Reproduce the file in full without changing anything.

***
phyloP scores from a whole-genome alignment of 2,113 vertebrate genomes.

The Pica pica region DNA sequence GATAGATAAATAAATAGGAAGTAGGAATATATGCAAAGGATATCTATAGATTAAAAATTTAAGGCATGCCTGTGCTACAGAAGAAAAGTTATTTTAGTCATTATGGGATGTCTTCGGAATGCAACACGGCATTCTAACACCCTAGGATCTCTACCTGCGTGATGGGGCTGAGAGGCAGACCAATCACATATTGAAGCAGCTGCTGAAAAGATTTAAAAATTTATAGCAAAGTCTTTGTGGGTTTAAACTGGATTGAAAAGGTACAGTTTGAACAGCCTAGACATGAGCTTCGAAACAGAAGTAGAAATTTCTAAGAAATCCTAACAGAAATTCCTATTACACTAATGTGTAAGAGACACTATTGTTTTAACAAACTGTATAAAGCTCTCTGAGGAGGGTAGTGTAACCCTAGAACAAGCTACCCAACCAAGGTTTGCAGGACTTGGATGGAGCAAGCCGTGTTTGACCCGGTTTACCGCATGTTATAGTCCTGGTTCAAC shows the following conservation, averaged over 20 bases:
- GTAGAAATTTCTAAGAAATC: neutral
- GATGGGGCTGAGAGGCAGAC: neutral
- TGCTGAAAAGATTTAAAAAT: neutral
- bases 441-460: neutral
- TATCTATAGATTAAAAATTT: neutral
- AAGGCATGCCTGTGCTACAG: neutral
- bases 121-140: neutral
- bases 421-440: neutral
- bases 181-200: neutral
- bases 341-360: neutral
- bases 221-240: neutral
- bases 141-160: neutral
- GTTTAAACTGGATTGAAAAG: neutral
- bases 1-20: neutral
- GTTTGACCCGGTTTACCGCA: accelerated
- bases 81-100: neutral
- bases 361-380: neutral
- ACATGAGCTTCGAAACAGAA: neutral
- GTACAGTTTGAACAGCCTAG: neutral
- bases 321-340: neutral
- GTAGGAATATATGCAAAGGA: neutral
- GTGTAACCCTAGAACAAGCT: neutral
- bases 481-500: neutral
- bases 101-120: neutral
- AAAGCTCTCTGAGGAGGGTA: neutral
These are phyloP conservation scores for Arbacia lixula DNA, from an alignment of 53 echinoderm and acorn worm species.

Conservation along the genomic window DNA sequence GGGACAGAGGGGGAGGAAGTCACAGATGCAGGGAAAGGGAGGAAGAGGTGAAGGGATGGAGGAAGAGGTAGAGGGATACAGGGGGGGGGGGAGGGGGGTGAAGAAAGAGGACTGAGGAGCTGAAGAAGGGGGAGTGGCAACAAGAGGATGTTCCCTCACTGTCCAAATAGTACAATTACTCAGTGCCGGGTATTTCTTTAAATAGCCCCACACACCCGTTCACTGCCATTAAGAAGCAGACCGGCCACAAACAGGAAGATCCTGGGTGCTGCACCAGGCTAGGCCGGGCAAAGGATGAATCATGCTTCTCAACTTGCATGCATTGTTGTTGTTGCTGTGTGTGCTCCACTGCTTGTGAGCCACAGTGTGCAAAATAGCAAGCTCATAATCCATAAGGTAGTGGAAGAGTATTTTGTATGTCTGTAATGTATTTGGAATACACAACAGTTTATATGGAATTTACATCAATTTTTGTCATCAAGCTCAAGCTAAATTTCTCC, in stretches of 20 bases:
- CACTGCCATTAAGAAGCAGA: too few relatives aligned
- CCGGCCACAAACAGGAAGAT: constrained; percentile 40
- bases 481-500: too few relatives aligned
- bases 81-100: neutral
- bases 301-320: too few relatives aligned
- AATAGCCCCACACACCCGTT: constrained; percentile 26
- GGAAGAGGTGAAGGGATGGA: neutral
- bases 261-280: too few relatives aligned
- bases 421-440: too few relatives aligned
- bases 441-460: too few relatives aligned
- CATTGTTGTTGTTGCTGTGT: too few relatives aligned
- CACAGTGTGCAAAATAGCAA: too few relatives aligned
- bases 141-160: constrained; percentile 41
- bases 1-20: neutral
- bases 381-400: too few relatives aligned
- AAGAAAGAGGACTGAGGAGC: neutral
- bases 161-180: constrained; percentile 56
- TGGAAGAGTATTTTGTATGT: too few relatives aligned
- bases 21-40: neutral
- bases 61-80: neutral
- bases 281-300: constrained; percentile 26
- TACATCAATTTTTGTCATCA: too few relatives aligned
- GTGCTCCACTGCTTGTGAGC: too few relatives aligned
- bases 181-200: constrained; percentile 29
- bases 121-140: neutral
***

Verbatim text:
phyloP scores from a whole-genome alignment of 2,113 vertebrate genomes.

The Pica pica region DNA sequence GATAGATAAATAAATAGGAAGTAGGAATATATGCAAAGGATATCTATAGATTAAAAATTTAAGGCATGCCTGTGCTACAGAAGAAAAGTTATTTTAGTCATTATGGGATGTCTTCGGAATGCAACACGGCATTCTAACACCCTAGGATCTCTACCTGCGTGATGGGGCTGAGAGGCAGACCAATCACATATTGAAGCAGCTGCTGAAAAGATTTAAAAATTTATAGCAAAGTCTTTGTGGGTTTAAACTGGATTGAAAAGGTACAGTTTGAACAGCCTAGACATGAGCTTCGAAACAGAAGTAGAAATTTCTAAGAAATCCTAACAGAAATTCCTATTACACTAATGTGTAAGAGACACTATTGTTTTAACAAACTGTATAAAGCTCTCTGAGGAGGGTAGTGTAACCCTAGAACAAGCTACCCAACCAAGGTTTGCAGGACTTGGATGGAGCAAGCCGTGTTTGACCCGGTTTACCGCATGTTATAGTCCTGGTTCAAC shows the following conservation, averaged over 20 bases:
- GTAGAAATTTCTAAGAAATC: neutral
- GATGGGGCTGAGAGGCAGAC: neutral
- TGCTGAAAAGATTTAAAAAT: neutral
- bases 441-460: neutral
- TATCTATAGATTAAAAATTT: neutral
- AAGGCATGCCTGTGCTACAG: neutral
- bases 121-140: neutral
- bases 421-440: neutral
- bases 181-200: neutral
- bases 341-360: neutral
- bases 221-240: neutral
- bases 141-160: neutral
- GTTTAAACTGGATTGAAAAG: neutral
- bases 1-20: neutral
- GTTTGACCCGGTTTACCGCA: accelerated
- bases 81-100: neutral
- bases 361-380: neutral
- ACATGAGCTTCGAAACAGAA: neutral
- GTACAGTTTGAACAGCCTAG: neutral
- bases 321-340: neutral
- GTAGGAATATATGCAAAGGA: neutral
- GTGTAACCCTAGAACAAGCT: neutral
- bases 481-500: neutral
- bases 101-120: neutral
- AAAGCTCTCTGAGGAGGGTA: neutral
These are phyloP conservation scores for Arbacia lixula DNA, from an alignment of 53 echinoderm and acorn worm species.

Conservation along the genomic window DNA sequence GGGACAGAGGGGGAGGAAGTCACAGATGCAGGGAAAGGGAGGAAGAGGTGAAGGGATGGAGGAAGAGGTAGAGGGATACAGGGGGGGGGGGAGGGGGGTGAAGAAAGAGGACTGAGGAGCTGAAGAAGGGGGAGTGGCAACAAGAGGATGTTCCCTCACTGTCCAAATAGTACAATTACTCAGTGCCGGGTATTTCTTTAAATAGCCCCACACACCCGTTCACTGCCATTAAGAAGCAGACCGGCCACAAACAGGAAGATCCTGGGTGCTGCACCAGGCTAGGCCGGGCAAAGGATGAATCATGCTTCTCAACTTGCATGCATTGTTGTTGTTGCTGTGTGTGCTCCACTGCTTGTGAGCCACAGTGTGCAAAATAGCAAGCTCATAATCCATAAGGTAGTGGAAGAGTATTTTGTATGTCTGTAATGTATTTGGAATACACAACAGTTTATATGGAATTTACATCAATTTTTGTCATCAAGCTCAAGCTAAATTTCTCC, in stretches of 20 bases:
- CACTGCCATTAAGAAGCAGA: too few relatives aligned
- CCGGCCACAAACAGGAAGAT: constrained; percentile 40
- bases 481-500: too few relatives aligned
- bases 81-100: neutral
- bases 301-320: too few relatives aligned
- AATAGCCCCACACACCCGTT: constrained; percentile 26
- GGAAGAGGTGAAGGGATGGA: neutral
- bases 261-280: too few relatives aligned
- bases 421-440: too few relatives aligned
- bases 441-460: too few relatives aligned
- CATTGTTGTTGTTGCTGTGT: too few relatives aligned
- CACAGTGTGCAAAATAGCAA: too few relatives aligned
- bases 141-160: constrained; percentile 41
- bases 1-20: neutral
- bases 381-400: too few relatives aligned
- AAGAAAGAGGACTGAGGAGC: neutral
- bases 161-180: constrained; percentile 56
- TGGAAGAGTATTTTGTATGT: too few relatives aligned
- bases 21-40: neutral
- bases 61-80: neutral
- bases 281-300: constrained; percentile 26
- TACATCAATTTTTGTCATCA: too few relatives aligned
- GTGCTCCACTGCTTGTGAGC: too few relatives aligned
- bases 181-200: constrained; percentile 29
- bases 121-140: neutral